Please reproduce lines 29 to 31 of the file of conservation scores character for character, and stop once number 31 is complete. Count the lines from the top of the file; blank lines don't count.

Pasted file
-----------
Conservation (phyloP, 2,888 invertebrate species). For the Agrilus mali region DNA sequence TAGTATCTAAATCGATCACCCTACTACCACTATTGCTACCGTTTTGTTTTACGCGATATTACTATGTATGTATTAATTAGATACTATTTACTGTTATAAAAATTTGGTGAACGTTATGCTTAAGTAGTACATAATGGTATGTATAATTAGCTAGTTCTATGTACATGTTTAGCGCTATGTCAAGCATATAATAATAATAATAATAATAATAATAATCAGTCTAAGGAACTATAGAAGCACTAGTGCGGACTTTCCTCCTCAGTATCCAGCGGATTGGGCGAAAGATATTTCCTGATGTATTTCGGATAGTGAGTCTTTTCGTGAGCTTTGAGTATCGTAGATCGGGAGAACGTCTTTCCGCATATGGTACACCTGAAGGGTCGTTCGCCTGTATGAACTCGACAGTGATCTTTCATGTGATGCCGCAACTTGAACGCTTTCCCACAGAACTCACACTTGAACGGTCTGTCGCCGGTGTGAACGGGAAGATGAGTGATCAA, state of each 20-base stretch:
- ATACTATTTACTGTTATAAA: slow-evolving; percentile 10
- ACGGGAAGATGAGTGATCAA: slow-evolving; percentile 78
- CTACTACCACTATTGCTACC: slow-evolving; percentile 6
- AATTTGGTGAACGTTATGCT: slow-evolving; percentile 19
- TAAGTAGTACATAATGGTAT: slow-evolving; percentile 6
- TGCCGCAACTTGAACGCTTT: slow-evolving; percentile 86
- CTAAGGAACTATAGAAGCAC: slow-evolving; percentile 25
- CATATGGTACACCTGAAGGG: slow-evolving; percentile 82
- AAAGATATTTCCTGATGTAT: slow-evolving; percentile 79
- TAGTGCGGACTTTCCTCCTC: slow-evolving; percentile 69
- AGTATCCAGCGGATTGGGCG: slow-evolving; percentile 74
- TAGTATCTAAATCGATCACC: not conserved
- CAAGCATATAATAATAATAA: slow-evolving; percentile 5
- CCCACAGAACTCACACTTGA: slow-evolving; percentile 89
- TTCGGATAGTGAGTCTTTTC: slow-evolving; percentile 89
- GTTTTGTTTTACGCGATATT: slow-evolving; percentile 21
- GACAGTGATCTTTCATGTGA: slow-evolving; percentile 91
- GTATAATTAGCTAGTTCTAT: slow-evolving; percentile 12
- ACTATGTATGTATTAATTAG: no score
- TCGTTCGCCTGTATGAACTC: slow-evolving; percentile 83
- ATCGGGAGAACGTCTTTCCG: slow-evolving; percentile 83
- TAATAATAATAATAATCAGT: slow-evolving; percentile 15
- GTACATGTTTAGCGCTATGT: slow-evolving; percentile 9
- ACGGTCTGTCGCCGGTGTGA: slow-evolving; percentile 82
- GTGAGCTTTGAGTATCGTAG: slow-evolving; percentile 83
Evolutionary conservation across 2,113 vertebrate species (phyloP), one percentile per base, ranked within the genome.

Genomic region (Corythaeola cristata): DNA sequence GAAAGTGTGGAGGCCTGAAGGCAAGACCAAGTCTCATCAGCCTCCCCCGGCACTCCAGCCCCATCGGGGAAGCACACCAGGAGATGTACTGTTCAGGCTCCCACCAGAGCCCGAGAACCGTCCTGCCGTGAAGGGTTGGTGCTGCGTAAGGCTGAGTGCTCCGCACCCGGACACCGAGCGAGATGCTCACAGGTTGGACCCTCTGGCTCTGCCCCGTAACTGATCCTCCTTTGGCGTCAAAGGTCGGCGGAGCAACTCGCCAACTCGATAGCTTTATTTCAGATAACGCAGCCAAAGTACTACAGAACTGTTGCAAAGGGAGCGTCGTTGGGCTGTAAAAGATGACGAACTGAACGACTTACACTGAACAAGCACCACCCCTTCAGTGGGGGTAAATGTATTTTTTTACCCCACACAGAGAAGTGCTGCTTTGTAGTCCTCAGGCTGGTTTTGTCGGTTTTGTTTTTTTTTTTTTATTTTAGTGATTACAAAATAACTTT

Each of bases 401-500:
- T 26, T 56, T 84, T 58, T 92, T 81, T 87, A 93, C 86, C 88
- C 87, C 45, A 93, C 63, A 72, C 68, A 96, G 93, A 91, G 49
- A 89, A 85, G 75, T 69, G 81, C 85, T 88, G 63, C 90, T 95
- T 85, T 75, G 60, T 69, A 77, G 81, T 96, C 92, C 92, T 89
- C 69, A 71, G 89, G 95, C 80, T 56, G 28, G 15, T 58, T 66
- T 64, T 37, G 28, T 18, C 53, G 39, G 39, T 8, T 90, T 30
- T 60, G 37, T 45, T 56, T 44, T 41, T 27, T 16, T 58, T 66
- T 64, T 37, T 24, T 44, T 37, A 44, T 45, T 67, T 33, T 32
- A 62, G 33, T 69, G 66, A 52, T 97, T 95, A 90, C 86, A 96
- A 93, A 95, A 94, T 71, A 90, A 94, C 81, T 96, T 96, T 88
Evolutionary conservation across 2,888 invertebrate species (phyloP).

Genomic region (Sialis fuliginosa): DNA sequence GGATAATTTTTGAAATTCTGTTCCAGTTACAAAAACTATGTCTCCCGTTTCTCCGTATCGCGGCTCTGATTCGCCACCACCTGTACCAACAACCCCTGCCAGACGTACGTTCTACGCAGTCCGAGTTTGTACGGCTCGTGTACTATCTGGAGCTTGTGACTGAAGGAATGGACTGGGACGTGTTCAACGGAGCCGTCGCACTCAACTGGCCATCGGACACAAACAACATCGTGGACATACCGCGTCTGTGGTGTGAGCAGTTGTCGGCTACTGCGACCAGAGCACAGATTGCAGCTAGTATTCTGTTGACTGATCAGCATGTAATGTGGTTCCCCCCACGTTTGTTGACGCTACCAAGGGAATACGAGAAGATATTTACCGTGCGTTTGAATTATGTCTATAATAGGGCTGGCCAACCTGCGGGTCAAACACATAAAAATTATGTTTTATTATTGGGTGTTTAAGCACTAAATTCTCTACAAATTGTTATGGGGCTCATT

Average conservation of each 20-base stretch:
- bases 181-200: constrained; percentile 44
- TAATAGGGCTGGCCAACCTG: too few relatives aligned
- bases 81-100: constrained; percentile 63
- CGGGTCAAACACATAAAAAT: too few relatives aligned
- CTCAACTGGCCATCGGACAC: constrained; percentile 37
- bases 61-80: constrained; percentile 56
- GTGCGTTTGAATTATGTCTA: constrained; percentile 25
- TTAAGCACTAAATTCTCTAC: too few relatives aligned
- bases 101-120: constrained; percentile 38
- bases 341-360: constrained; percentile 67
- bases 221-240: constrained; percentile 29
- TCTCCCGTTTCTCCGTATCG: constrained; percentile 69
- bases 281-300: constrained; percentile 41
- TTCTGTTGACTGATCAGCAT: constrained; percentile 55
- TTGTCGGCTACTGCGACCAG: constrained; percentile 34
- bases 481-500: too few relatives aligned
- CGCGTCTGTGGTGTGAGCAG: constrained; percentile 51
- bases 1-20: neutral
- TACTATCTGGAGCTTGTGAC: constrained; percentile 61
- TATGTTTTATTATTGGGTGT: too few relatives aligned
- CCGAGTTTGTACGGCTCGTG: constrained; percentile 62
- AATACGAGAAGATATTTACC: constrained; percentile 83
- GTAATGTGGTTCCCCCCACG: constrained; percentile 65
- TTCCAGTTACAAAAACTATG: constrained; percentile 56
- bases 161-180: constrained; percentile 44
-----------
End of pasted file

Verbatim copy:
Each of bases 401-500:
- T 26, T 56, T 84, T 58, T 92, T 81, T 87, A 93, C 86, C 88
- C 87, C 45, A 93, C 63, A 72, C 68, A 96, G 93, A 91, G 49